In the one hundred and sixty years of the Oil Age, the number of human beings on Earth increased from 1.2 billion to 7.7 billion. Oil grants us fecundity.
Gasoline, as it is commonly formulated, looks like white wine. Be grateful for the odor—otherwise you might be tempted to pick it up and sip it, expecting a pleasantly cool drink.
The first oil well came about in Cherrytree Township, Pennsylvania, a hamlet on the edge of Venango County in the western part of the state. Oil seeps were common in the area. The quest for new illuminants inspired Edwin Drake to attempt drilling as for water. At sixty-nine and one-half feet, a steady flow of petroleum began. This was the future. The future of humanity began in Venango County.
A theory holds that oil production, both in individual nations and in the world as a whole, will hit a peak and then rapidly decline. A competing theory holds that as oil prices rise, new technologies become economical enough to increase production, thus ensuring a steady supply. The empirical evidence tilts toward the latter theory–to date.
In our day, most children’s rooms contain bins full of small plastic objects, separated from their components in waves of increasing entropy. Toys are plastic: diisononyl cyclohexanedicarboxylate, i-2-ethylhexyl terephthalate, acetyl tributyl citrate. Oil fuels the dreams of modern childhood.
Iran is an ancient land. Magi worshiped oil seeps aflame in the deserts. In our modern age, those seeps became one of the world’s primary sources of petroleum. Prime Minister Mohammad Mosaddegh wanted to nationalize the industry. American and British oil companies joined with the Shah to overthrow him. The Shah sought to use the nation’s oil wealth to transform society in his White Revolution. The Islamic Republic overthrew him. Saddam Hussein invaded to seize the nation’s oil fields. He failed, but only after Iran lost hundreds of thousands dead. The theocracy still clings to power, begging to sell the nation’s oil to whomever is willing to buy.
Iran. Chad. Venezuela. Nigeria. Oil burns like a fever in the body politic.
A standard barrel is forty-two gallons of oil. This should not be confused with an actual steel drum, which holds fifty-five gallons of oil.
Polyethylene joint replacements. Polyurethane catheter tubing. Hearing aids. IV bags. Pacemakers. Plastics allow modern medicine. Plastics are strong enough, light enough, malleable enough, to use in situations where no other material would do. Countless human lives have been saved and made livable by plastics. Oil heals.
“Oil shale” is not oil. It is kerogen, which is the substance oil is before it’s oil. In order to make kerogen into usable crude, human beings must apply the heat that would, in nature, require hundreds of millions of years.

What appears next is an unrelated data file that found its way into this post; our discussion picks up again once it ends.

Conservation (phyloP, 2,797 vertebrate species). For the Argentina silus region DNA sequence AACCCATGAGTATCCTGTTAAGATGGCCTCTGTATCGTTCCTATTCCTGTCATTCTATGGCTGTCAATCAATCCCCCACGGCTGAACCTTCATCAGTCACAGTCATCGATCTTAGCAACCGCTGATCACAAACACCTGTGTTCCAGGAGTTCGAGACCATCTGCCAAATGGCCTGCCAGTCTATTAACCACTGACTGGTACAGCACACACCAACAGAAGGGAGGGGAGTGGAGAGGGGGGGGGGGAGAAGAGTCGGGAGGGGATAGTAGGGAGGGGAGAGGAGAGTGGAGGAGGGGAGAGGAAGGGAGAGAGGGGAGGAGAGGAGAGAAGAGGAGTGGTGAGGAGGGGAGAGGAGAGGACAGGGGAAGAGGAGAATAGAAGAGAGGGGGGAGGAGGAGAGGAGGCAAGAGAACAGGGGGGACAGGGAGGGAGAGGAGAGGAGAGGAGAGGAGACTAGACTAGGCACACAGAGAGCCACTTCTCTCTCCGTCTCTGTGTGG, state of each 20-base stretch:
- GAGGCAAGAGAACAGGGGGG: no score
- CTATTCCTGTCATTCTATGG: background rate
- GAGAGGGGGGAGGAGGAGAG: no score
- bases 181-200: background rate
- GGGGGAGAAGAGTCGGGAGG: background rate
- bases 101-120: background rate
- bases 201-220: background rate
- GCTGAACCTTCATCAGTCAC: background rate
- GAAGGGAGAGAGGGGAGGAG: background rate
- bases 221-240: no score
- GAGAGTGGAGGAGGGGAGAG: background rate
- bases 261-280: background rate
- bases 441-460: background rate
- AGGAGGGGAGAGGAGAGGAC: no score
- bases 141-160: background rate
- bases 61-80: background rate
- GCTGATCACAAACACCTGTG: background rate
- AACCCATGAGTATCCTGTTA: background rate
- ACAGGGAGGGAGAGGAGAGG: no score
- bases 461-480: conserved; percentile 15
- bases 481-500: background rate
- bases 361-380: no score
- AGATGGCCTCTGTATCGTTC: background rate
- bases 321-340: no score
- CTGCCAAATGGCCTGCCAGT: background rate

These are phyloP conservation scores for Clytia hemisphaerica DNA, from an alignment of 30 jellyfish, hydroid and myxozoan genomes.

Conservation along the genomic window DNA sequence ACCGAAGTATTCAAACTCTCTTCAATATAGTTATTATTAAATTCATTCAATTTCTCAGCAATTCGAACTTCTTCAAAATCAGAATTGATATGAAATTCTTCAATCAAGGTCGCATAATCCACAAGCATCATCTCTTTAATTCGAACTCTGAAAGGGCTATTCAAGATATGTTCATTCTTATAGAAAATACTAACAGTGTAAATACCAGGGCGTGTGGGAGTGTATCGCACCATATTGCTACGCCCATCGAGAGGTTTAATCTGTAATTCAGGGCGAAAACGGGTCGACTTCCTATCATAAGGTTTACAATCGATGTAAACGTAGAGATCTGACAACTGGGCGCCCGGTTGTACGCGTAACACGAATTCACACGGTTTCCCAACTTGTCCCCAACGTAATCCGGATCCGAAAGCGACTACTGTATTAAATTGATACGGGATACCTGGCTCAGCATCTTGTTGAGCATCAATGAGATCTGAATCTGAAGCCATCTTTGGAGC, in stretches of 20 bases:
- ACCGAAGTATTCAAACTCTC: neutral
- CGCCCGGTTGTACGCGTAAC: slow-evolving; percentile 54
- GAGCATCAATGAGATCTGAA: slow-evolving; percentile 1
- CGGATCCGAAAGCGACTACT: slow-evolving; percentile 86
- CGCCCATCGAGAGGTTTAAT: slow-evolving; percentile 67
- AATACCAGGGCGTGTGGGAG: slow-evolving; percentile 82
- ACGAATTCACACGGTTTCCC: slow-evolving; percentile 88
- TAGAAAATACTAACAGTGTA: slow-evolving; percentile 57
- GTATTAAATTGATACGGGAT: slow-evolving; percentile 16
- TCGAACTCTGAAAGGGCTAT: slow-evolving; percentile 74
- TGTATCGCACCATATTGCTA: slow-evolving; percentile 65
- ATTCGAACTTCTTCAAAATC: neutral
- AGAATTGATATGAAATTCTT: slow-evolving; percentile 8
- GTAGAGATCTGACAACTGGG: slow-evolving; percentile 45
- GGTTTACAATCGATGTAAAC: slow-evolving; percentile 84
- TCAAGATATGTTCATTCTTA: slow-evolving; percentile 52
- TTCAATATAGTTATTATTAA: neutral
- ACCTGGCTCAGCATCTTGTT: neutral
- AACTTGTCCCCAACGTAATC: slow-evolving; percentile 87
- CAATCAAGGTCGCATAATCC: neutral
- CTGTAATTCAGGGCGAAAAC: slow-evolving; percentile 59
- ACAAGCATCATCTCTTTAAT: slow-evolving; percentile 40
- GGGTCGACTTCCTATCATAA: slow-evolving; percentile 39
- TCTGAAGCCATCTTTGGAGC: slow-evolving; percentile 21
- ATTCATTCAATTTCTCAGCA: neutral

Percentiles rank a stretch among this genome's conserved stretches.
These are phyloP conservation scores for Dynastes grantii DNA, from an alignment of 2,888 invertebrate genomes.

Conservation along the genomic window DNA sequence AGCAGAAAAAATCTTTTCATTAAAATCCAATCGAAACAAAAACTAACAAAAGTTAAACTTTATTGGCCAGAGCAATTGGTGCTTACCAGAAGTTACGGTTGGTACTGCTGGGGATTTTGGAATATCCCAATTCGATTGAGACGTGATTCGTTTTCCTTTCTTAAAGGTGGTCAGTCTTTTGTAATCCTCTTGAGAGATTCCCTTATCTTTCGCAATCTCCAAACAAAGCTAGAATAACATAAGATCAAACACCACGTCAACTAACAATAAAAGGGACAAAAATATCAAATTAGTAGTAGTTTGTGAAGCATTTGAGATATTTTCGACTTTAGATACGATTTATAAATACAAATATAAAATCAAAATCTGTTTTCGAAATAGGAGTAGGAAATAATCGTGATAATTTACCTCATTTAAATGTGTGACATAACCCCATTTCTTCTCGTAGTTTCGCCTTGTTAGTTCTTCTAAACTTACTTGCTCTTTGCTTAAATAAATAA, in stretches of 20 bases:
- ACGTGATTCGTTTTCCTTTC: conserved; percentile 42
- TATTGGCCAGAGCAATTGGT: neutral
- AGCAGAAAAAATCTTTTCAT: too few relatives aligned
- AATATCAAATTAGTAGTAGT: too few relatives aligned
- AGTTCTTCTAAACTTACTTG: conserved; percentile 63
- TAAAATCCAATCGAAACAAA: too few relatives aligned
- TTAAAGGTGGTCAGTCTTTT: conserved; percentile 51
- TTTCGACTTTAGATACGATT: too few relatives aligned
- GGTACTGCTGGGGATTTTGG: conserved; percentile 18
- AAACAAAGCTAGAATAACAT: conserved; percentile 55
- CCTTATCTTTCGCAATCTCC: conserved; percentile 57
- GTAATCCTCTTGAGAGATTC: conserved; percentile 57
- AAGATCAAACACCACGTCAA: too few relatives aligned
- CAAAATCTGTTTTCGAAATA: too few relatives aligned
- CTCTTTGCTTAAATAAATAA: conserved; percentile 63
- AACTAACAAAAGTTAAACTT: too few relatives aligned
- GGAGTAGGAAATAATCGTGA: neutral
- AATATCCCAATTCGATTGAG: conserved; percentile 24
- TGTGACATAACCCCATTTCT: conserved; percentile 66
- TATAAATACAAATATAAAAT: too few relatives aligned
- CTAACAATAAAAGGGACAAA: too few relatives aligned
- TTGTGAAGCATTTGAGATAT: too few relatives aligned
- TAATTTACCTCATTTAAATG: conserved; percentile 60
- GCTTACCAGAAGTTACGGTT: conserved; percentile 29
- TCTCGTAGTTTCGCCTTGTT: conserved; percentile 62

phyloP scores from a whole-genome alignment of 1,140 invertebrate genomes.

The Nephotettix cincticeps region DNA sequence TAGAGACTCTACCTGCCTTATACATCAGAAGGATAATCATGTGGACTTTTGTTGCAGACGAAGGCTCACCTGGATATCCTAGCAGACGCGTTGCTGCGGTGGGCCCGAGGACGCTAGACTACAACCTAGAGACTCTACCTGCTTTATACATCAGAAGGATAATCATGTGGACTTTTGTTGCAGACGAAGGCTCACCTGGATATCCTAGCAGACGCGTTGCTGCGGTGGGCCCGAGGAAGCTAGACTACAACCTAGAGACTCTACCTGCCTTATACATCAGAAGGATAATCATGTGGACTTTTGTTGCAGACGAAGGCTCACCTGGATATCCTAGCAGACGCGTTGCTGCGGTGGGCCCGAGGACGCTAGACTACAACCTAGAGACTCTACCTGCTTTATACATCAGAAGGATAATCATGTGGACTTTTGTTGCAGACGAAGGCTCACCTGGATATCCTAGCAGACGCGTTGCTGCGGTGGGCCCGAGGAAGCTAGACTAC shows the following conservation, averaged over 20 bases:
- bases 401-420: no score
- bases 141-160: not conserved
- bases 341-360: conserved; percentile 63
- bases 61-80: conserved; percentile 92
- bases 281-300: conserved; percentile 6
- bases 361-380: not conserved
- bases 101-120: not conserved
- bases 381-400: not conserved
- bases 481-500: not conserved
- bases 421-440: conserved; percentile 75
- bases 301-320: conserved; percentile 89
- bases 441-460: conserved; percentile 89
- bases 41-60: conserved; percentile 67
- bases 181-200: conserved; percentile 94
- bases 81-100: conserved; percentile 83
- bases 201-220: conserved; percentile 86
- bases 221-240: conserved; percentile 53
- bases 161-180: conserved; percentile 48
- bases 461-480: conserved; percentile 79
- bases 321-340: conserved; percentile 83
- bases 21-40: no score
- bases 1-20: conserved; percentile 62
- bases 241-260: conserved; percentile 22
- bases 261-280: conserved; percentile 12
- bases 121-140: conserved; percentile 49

The United Kingdom joined the list of the top fifteen oil-producing nations in May of 1979. It dropped off the list in April of 2006. British production began at twenty-three thousand, eight hundred and thirty-two barrels per day in 1975, reached two million six hundred thousand barrels per day in 1999, declined to nine hundred and eighty-four thousand barrels per day in 2018. No revival is expected.
To access Brazil’s Lula offshore oil field, it was first necessary to drop a pipe through a mile and a quarter of ocean, then drill through a three-mile-deep layer of molten salt.
Oil production in the U.S.S.R. dropped from twelve million barrels a day in 1988 to seven million barrels a day in 1995. This decline helped end the Soviet Union. In consequence, oil exports to North Korea and Cuba were halted, destroying both economies and leading to a famine killing more than a million people in North Korea.
A flight reuniting lovers. An air journey quick enough to allow attending an old friend’s funeral. A nervous exchange student traversing continents in a single exhilarating day. Only aviation fuel provides us with energy compact and rich enough to let us climb into the skies. Oil flies.
Dental floss is nylon and Teflon. Toothbrushes are polyethylene handles with nylon bristles. Our oral hygiene relies on oil.
Hundreds of millions of years of oil. As if Earth were storing it for us, a trust fund to be handed over when we came of age. In one hundred and sixty years, we have spent about one and one-third trillion barrels of that gift. We do not know what balance remains.
In the hour you read this, given 2018 rates, humanity will lift out of the vaults of the earth, out of the depths of time, four million, one hundred and ninety-nine thousand, five hundred and eighty-three barrels of oil.